It's not uncommon for doctors, nurses and receptionists to leave voicemail messages for their patients. Whether it's to remind them of an upcoming appointment, relay test results, or to see how a new medication or treatment is working. Before you call and patient and leave sensitive medical information on his or her voicemail, however, there are a few things you should know.
The Health Insurance Portability and Accountability Act (HIPAA) first took effect back in 1996, with the primary purpose of protecting the privacy of healthcare patients. It consists of several Rules that covered entities must follow to remain compliant. Among them is the HIPAA Privacy Rile, which outlines the way in which a covered entity is allowed to communicate Protected Health Information (PHI) with their patients.
Generally speaking, covered entities are prohibited from disclosing PHI without the patient's consent. If a doctor learns about a patient's illnesses and shares that information with a friend, the doctor could be found in violation of the HIPAA Privacy Rule, even if there was no ill intent behind this disclosure.
But what happens when a doctor leaves a voicemail to a patient? According to the Department of Health and Human Services (HHS), the HIPAA Privacy Rule allows covered entities to communicate to patients through phone calls, mail, email, and even voicemails. However, the HHS adds that covered entities should limit the amount of personally identifiable information that's left on patient's answering machine.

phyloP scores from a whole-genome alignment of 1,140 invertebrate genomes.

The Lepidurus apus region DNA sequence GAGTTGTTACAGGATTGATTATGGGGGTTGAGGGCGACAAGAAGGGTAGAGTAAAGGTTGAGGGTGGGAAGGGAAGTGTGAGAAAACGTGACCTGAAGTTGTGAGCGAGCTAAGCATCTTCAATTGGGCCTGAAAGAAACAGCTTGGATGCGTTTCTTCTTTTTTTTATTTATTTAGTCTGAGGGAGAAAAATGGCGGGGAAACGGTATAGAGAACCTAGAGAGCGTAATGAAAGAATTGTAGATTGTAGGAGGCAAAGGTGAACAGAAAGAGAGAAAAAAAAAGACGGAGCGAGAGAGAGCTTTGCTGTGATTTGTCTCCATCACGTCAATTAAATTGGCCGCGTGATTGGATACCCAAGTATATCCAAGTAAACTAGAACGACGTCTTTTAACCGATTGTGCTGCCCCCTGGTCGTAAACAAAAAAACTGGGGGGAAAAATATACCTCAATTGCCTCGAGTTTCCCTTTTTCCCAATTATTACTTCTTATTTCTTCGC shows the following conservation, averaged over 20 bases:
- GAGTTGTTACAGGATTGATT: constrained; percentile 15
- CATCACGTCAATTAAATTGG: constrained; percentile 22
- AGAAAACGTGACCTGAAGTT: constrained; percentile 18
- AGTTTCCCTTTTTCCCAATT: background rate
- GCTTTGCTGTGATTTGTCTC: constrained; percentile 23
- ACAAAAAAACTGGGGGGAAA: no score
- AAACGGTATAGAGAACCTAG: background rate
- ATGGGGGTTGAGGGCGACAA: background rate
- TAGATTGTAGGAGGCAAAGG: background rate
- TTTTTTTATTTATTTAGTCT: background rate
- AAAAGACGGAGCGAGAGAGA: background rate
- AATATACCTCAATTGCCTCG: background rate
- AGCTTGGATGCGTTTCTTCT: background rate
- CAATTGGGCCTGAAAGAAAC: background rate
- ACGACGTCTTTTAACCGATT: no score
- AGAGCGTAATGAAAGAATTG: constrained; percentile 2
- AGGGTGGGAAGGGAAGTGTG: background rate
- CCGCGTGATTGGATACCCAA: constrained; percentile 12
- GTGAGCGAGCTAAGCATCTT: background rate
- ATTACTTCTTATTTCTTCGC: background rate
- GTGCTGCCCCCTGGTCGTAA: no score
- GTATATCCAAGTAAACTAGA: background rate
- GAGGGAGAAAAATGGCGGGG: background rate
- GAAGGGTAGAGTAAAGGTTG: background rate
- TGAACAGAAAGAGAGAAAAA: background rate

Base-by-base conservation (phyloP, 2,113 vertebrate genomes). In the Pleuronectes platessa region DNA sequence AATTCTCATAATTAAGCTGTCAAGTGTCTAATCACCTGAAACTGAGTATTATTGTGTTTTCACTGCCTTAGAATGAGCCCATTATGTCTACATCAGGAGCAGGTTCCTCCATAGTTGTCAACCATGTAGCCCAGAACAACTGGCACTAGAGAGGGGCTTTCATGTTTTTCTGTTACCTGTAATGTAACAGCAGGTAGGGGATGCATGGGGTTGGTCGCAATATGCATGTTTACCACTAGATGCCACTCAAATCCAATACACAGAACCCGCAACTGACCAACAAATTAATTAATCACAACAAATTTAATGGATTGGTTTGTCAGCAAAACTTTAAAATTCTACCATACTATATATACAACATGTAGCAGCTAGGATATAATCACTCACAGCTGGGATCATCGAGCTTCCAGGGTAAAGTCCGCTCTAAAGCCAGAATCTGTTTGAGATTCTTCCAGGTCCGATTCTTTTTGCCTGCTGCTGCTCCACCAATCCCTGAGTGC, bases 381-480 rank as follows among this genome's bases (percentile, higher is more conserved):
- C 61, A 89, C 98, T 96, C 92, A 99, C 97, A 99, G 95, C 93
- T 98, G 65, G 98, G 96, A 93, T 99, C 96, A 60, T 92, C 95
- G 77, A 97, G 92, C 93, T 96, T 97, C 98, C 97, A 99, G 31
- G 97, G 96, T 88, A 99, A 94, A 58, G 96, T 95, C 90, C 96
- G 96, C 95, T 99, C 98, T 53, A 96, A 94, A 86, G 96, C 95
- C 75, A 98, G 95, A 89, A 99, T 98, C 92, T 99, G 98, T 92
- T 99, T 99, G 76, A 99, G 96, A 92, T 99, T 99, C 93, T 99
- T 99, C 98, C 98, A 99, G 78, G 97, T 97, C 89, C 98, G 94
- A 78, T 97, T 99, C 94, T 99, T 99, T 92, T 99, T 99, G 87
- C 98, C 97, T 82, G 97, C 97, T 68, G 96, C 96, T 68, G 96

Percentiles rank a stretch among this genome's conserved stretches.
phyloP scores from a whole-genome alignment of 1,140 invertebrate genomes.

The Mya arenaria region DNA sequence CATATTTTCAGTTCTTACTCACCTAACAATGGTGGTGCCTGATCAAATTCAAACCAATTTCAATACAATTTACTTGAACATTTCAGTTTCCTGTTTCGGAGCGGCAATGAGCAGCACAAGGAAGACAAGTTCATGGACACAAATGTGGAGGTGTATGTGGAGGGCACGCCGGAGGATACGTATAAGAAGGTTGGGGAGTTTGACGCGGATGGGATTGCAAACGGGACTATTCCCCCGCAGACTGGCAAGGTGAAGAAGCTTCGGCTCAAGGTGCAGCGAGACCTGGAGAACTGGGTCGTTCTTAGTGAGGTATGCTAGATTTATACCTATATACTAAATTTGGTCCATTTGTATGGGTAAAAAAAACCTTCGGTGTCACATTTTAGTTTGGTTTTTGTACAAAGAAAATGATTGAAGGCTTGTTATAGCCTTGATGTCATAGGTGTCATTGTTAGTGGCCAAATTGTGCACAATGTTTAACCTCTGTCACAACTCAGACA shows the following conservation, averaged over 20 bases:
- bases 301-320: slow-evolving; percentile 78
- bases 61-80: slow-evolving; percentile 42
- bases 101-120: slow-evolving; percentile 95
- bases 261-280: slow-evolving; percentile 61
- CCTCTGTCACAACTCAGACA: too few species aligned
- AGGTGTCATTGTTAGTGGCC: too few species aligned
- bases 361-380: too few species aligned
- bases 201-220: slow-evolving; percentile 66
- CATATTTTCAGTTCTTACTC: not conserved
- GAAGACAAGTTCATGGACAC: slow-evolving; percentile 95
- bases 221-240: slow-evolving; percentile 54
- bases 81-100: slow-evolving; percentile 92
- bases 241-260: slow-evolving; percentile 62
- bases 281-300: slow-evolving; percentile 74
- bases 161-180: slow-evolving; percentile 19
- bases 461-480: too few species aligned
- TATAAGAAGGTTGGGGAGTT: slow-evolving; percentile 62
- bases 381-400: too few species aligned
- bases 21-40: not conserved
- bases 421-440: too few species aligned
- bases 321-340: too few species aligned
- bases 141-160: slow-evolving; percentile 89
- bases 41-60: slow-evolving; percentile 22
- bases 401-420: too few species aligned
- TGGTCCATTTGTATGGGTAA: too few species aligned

“...the Rule does not prohibit covered entities from leaving messages for patients on their answering machines. However, to reasonably safeguard the individual’s privacy, covered entities should take care to limit the amount of information disclosed on the answering machine,” wrote the Department of Health and Human Services (HHS) on its website.
In other words, if you're going to leave a message on a patient's answering machine, make sure it contains only general information. It's perfectly acceptable to remind a patient of an upcoming appointment, for instance, but it's not a good idea to mention specific conditions, medicine and other sensitive information.
Also, keep in mind that covered entities are required by law to accommodate a patient's preference regarding method of communication when reasonable. If a patient asks to receive notifications via mail instead of email, for instance, the covered entity must oblige.